Figure S5. Clearance of LM and inflammation elicited following LM infection in inbred and outbred mice. (A) Experimental design. B6 or Swiss mice were infected with 5 × 106 colony forming unit (CFU) Att LM. (B) Percentage of CD8lo/CD11ahi cells of gated CD8 T cells among peripheral blood lymphocytes for B6 or Swiss mice at day 7 post infection. Data are combined from two separate and unrelated experiments. (C) Concentration of IFN-γ (top) or IL12 (bottom) detected in serum of infected B6 or Swiss mice at the indicated hours post infection. Dotted line indicates limit of detection. (D) Bacterial titers per spleen (left) or per g of liver (right) 48 h following infection. NS, not statistically significant; *, statistically significant (p < 0.05); **, statistically significant (p < 0.01) as determined by Student’s t-test. Representative data from two independent experiments with 10 to 20 mice per group per experiment.

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Keywords: CD8 T cells, immunologic memory, outbred mice, memory phenotypes, protection against re-infection

Citation: Martin MD, Danahy DB, Hartwig SM, Harty JT and Badovinac VP (2017) Revealing the Complexity in CD8 T Cell Responses to Infection in Inbred C57B/6 versus Outbred Swiss Mice. Front. Immunol. 8:1527. doi: 10.3389/fimmu.2017.01527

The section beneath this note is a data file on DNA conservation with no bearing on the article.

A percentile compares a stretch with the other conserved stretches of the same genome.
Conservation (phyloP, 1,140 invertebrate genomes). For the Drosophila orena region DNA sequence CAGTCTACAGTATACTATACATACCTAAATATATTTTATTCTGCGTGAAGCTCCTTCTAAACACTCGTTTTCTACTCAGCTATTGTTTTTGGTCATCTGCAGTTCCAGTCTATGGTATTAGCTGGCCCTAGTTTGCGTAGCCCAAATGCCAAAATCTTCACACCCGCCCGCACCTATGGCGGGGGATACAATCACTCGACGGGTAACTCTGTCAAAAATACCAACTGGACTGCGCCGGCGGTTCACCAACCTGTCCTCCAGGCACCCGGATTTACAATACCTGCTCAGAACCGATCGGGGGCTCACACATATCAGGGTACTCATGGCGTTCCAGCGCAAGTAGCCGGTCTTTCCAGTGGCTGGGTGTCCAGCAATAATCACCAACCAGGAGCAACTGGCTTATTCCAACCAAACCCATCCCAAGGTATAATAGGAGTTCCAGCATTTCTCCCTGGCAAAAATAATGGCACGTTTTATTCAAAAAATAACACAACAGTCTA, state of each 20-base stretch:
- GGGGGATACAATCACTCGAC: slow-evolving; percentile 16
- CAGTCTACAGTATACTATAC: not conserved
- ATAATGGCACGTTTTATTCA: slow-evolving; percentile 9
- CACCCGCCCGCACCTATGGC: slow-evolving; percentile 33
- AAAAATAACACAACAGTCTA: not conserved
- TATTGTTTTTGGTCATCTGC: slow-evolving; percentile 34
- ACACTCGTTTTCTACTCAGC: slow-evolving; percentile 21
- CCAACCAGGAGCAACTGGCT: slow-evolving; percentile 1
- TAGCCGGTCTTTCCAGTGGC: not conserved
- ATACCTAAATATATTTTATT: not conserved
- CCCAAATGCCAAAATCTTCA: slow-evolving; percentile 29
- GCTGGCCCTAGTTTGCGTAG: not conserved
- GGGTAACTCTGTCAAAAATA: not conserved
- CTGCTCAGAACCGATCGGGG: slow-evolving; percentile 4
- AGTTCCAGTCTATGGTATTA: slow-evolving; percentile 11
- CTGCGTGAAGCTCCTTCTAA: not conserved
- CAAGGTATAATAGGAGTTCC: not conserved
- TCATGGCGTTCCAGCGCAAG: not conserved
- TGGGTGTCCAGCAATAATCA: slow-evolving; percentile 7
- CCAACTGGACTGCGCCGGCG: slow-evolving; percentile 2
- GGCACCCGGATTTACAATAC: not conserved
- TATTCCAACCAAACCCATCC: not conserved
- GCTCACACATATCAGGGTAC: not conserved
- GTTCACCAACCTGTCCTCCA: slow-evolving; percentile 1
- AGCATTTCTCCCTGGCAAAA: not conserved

Received: 31 July 2017; Accepted: 27 October 2017;
Published: 22 November 2017

Edited by:

Kamal M. Khanna, NYU Langone Medical Center, United States

Reviewed by:

Tania H. Watts, University of Toronto, Canada
Joshua J. Obar, Dartmouth College, United States

Copyright: © 2017 Martin, Danahy, Hartwig, Harty and Badovinac. This is an open-access article distributed under the terms of the Creative Commons Attribution License (CC BY). The use, distribution or reproduction in other forums is permitted, provided the original author(s) or licensor are credited and that the original publication in this journal is cited, in accordance with accepted academic practice. No use, distribution or reproduction is permitted which does not comply with these terms.

*Correspondence: Vladimir P. Badovinac, vladimir-badovinac@uiowa.edu